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WS 250 - Queer Stories:LGBTQ People and Communities in Historical Context

Course Description: This course focuses on the past three centuries in North America and Western Europe in order to understand the ways in which the historical cultures of those regions developed particular anxieties which drove the creation of new norms, stereotypes and roles related to gender and sexuality. We will also investigate the ways in which queer identities and sub-cultures grew from the many points of resistance to such norms. Few cultures have developed as many penal, medical, and popular bodies of knowledge and techniques to police the gender and desire of individuals. The course begins with a brief survey of classical Mediterranean sexualities in order to understand the historical distinctions between concepts of homoeroticism and gender ambiguity in antiquity and modern times. We then turn to an examination of the 18th century in order to examine the growth of urban subcultures of gender deviance, along with attempts by Europeans to come to terms with gender and sexual differences in the cultures they encountered in the colonial world. The course will cover the emergence of sexual discourses in the human sciences and bohemian and “free love” cultures that emerged during the nineteenth century, and survey the queer sub-cultures, communities, and politics that surfaced in the urban industrial economies of cosmopolitan centers like London, San Francisco, and Berlin during the early twentieth century. The Second World War and the surrounding historical circumstances proved a significant event, with sometimes tragic consequences, for queer people. The course then turns to an examination of the post-war era, centering on the international Homophile Movement as well as the more radical Gay Liberation Movement influenced by New Left Radicalism, Women’s Liberation, and Post-Colonial Nationalist Movements that convulsed much of the world in the 1960s and 1970s. The course concludes with a discussion of the effects of the devastating HIV/AIDS Pandemic of the 1980s and 1990s.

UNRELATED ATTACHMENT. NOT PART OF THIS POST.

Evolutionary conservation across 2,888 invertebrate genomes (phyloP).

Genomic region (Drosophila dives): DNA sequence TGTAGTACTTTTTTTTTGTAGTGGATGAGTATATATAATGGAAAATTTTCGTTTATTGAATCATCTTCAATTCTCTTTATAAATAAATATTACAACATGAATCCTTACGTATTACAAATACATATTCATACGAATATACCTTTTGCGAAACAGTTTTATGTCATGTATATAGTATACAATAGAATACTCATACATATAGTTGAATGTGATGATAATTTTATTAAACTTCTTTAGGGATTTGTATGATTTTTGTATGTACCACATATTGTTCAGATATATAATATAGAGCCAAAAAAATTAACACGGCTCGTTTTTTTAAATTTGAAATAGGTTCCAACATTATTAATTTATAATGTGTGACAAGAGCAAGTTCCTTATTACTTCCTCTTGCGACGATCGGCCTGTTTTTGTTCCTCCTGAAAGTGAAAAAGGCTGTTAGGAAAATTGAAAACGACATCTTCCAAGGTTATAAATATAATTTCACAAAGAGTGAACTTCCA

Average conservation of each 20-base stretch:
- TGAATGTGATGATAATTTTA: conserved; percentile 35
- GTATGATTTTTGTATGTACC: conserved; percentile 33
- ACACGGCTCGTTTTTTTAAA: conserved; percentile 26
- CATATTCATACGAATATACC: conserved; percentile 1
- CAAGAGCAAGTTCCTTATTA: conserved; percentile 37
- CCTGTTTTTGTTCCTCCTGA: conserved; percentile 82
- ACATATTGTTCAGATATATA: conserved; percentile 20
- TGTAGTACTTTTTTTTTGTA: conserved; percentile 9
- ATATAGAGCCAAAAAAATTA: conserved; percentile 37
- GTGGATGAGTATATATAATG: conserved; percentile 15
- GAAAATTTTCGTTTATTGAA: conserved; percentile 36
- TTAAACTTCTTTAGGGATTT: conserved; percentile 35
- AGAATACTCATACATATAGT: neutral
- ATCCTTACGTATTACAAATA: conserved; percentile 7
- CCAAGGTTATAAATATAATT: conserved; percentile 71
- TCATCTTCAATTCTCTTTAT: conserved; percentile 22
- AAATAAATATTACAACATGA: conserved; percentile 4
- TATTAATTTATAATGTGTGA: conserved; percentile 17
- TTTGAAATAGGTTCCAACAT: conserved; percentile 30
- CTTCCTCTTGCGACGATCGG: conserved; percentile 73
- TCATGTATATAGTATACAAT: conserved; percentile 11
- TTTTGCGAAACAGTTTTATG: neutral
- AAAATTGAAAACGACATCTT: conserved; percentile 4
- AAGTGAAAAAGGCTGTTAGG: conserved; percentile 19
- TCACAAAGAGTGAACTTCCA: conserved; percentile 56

Coure Rotation: NY: Fall.


3.000 Credit hours
3.000 Lecture hours

Levels: Undergraduate
Schedule Types: Lecture, Tutorial

Women's & Gender Studies Department

Restrictions:
Must be enrolled in one of the following Levels:     
      Undergraduate